European Council President Charles Michel welcomes Kenya's President William Ruto prior a meeting at the European Council building in Brussels, Belgium

Kenyan president signs Finance Bill, demands 3% tax from digital asset traders

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On June 26, Kenyan President William Ruto signed the controversial Finance Bill 2023 into law. According to the ruling party, the bill will add to the government coffers, reducing reliance on expensive foreign loans. However, for most Kenyans, the bill presents an unprecedented hike in existing taxes and an introduction of several new taxes, including a 3% digital asset tax.

Since its introduction in Parliament, the Finance Bill has stoked controversy and become the subject of intense debate across the East African country. The ruling Kenya Kwanza alliance has defended it, saying that a tax hike is the only way the country can break the shackles of expensive loans from China, IMF, the World Bank, and other development partners.

However, those opposed to it—90% of Kenyans by one poll—point out that it will add an extra burden to an ailing economy devastated by a high cost of living. As the opposition leader Raila Odinga summed it up recently, “The bill is a mistake and an experiment Kenyans can ill afford.”

And while the opposition threatens mass demonstrations to protest the bill, and most Kenyans decry the upcoming taxes, President Ruto’s 10-month-old government is marching on with its agenda. The new taxes take effect on July 1, and they include a 1.5% housing tax, doubling the fuel levy to 16%, and a 5% withholding tax for digital content creators.

For Kenya’s vibrant Bitcoin space, a looming 3% digital asset tax is of most concern.

Kenya’s 3% digital asset tax

Kenya is one of Africa’s most prominent digital asset hubs. In last year’s Chainalysis adoption index, it ranked 19th globally and third in Africa after Nigeria and Morocco. It ranked fifth for P2P exchange volume, a category it had led for the previous two years.

However, despite the rapid adoption, the Kenyan government has shunned digital assets. The central bank has continuously warned against them, reminding Kenyans that they could lose all their money. The government has also not formulated any regulations to protect investors, allowing some mega scams to defraud unsuspecting investors.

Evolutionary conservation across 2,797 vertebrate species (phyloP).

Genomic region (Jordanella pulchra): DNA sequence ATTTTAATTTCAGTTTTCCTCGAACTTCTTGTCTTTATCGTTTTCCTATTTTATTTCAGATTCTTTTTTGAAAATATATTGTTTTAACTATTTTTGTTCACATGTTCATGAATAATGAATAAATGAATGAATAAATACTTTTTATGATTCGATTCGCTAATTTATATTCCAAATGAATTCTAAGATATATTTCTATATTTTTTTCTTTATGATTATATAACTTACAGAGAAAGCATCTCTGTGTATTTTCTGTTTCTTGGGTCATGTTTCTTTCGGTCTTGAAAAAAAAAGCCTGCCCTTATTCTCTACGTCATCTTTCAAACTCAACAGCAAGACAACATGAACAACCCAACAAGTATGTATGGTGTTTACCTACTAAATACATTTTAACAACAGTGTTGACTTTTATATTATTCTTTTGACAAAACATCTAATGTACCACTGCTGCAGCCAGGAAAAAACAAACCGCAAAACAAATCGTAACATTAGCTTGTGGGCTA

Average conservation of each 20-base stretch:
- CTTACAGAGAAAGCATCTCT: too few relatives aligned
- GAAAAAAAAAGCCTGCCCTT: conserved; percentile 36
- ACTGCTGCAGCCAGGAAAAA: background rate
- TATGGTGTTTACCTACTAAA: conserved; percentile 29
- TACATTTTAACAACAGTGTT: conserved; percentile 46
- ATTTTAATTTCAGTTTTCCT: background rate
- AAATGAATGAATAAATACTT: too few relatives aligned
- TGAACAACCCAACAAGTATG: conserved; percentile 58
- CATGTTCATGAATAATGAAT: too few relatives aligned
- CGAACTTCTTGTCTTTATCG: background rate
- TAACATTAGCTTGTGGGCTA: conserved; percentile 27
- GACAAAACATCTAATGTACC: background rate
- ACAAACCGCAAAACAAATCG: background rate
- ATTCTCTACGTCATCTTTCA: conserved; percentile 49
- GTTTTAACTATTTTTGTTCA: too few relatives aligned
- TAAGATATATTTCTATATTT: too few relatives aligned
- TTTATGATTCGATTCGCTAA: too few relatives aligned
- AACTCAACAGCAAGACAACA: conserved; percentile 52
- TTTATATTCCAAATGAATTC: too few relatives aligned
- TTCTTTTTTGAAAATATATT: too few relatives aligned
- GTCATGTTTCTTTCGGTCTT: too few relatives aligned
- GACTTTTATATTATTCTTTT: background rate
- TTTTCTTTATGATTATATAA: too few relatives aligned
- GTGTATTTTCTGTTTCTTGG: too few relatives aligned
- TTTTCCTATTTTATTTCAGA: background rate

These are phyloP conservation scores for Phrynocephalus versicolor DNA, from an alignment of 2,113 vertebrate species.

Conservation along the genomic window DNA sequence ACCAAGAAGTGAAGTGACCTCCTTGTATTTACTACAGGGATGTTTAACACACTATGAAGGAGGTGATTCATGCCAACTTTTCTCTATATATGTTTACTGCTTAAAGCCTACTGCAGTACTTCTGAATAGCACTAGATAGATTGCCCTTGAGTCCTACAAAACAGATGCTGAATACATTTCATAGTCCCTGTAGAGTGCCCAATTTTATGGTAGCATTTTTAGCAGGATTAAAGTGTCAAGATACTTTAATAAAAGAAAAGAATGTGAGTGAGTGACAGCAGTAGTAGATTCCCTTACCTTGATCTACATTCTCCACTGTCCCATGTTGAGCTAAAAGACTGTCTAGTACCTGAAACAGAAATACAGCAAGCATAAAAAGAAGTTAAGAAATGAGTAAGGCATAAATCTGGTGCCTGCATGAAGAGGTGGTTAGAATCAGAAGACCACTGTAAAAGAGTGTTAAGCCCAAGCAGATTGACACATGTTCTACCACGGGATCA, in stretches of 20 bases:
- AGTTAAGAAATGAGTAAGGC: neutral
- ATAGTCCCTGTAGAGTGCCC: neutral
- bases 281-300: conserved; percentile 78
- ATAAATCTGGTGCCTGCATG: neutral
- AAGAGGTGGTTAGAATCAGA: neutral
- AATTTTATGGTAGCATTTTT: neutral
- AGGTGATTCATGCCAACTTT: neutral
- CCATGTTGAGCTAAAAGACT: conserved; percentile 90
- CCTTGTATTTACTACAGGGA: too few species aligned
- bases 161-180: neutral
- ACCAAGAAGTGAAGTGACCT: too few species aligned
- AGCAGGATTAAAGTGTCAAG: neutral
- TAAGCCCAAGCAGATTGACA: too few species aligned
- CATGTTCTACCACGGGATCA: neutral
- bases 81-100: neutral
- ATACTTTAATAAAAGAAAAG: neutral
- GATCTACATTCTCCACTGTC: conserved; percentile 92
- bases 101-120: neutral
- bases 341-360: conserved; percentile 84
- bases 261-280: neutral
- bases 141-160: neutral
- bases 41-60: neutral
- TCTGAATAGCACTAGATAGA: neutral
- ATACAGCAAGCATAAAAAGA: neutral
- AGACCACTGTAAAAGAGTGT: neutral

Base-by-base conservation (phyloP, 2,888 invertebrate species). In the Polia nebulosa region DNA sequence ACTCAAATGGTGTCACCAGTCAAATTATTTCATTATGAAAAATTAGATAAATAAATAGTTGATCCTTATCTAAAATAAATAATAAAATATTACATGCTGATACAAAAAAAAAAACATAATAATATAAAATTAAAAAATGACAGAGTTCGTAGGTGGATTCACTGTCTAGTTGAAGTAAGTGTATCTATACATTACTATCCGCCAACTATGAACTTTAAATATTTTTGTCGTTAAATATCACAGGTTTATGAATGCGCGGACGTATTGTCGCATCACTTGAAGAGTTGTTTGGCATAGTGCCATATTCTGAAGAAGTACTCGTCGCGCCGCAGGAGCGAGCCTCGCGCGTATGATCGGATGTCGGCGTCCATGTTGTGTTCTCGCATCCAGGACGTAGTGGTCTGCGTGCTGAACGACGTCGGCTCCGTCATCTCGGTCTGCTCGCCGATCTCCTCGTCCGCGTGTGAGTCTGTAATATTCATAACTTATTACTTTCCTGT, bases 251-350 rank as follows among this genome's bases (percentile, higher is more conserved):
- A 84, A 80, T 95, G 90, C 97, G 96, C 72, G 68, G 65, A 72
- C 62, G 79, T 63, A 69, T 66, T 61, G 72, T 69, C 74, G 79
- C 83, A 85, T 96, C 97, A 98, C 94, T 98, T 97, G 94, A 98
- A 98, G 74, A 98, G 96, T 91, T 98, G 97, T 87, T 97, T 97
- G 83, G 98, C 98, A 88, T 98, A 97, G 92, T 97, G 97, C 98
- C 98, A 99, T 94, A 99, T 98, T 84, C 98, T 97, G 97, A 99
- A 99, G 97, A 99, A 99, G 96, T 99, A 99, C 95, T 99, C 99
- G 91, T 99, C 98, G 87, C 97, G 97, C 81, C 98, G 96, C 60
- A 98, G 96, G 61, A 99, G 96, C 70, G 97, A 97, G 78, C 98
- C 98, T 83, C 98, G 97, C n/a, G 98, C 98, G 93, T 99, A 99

Despite the checkered relationship, the government has been intent on taxing the industry. Last November, lawmakers introduced a new bill to tax all digital asset holders, but it has yet to sail through Parliament.

The Finance Bill is the first law targeting Kenya’s estimated 6 million digital asset holders.

It demands a 3% tax on the value of the digital asset being transferred or exchanged. The platform owners will deduct this tax, and in the case of offshore platforms, the owners will have 24 hours to remit the tax to the Kenya Revenue Authority.

Many traders are up in arms over the tax. Some believe 3% is way too high for an industry where the profit is in the slimmest of margins. Hasty taxation could wipe out the nascent sector, they say.

Others believe the government should have worked on educating digital asset owners about the tax and how to remit it first before deducting it.

And yet others, like the Blockchain Association of Kenya (BAK), say the new law is too vague. “Taxing all digital assets under a single umbrella could stifle innovation and hinder the growth of specific sectors within the industry,” the organization said in a statement to the media.

BAK wants a more comprehensive approach differentiating between NFTs, security tokens, stablecoins, utility tokens, and more.

“By implementing appropriate taxes based on the use cases of each token, the government can support the industry without impeding innovation,” it noted.

Perhaps the biggest concern is the bill’s blanket taxation that applies to all digital assets being transferred or exchanged. This fails to account for loss-making transactions or even zero-profit transactions, such as users switching assets between their own wallets.

“The volatility and speculative nature of digital assets mean that not all transfers and exchanges result in profits. Ignoring this aspect could lead to unfair taxation and hinder the growth of the industry,” BAK observed.

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